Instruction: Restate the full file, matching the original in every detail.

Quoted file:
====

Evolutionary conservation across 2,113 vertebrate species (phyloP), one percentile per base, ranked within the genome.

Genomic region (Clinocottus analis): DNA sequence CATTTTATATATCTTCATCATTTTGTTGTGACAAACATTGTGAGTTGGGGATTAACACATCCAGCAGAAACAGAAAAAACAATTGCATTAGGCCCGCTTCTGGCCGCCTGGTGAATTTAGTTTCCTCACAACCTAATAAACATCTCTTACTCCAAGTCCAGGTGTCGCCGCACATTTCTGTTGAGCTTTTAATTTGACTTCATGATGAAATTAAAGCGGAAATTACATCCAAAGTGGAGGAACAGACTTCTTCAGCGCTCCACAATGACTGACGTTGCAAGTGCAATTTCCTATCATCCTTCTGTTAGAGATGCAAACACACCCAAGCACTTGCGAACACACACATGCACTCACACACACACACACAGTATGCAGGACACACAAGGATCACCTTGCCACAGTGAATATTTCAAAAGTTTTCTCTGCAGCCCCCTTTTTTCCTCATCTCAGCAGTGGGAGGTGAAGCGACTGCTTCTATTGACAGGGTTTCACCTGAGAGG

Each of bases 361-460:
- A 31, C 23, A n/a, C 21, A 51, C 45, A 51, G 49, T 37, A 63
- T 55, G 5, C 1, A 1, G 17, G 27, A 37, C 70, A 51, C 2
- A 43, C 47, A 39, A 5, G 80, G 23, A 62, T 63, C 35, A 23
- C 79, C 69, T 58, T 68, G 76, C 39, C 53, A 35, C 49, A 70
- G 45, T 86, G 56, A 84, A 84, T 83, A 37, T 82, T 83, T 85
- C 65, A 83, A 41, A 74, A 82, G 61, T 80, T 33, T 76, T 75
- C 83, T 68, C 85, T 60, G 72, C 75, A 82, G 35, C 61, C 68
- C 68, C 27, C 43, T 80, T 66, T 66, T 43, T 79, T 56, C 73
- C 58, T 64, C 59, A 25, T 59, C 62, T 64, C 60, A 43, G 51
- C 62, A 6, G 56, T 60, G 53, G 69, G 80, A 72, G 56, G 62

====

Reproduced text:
Evolutionary conservation across 2,113 vertebrate species (phyloP), one percentile per base, ranked within the genome.

Genomic region (Clinocottus analis): DNA sequence CATTTTATATATCTTCATCATTTTGTTGTGACAAACATTGTGAGTTGGGGATTAACACATCCAGCAGAAACAGAAAAAACAATTGCATTAGGCCCGCTTCTGGCCGCCTGGTGAATTTAGTTTCCTCACAACCTAATAAACATCTCTTACTCCAAGTCCAGGTGTCGCCGCACATTTCTGTTGAGCTTTTAATTTGACTTCATGATGAAATTAAAGCGGAAATTACATCCAAAGTGGAGGAACAGACTTCTTCAGCGCTCCACAATGACTGACGTTGCAAGTGCAATTTCCTATCATCCTTCTGTTAGAGATGCAAACACACCCAAGCACTTGCGAACACACACATGCACTCACACACACACACACAGTATGCAGGACACACAAGGATCACCTTGCCACAGTGAATATTTCAAAAGTTTTCTCTGCAGCCCCCTTTTTTCCTCATCTCAGCAGTGGGAGGTGAAGCGACTGCTTCTATTGACAGGGTTTCACCTGAGAGG

Each of bases 361-460:
- A 31, C 23, A n/a, C 21, A 51, C 45, A 51, G 49, T 37, A 63
- T 55, G 5, C 1, A 1, G 17, G 27, A 37, C 70, A 51, C 2
- A 43, C 47, A 39, A 5, G 80, G 23, A 62, T 63, C 35, A 23
- C 79, C 69, T 58, T 68, G 76, C 39, C 53, A 35, C 49, A 70
- G 45, T 86, G 56, A 84, A 84, T 83, A 37, T 82, T 83, T 85
- C 65, A 83, A 41, A 74, A 82, G 61, T 80, T 33, T 76, T 75
- C 83, T 68, C 85, T 60, G 72, C 75, A 82, G 35, C 61, C 68
- C 68, C 27, C 43, T 80, T 66, T 66, T 43, T 79, T 56, C 73
- C 58, T 64, C 59, A 25, T 59, C 62, T 64, C 60, A 43, G 51
- C 62, A 6, G 56, T 60, G 53, G 69, G 80, A 72, G 56, G 62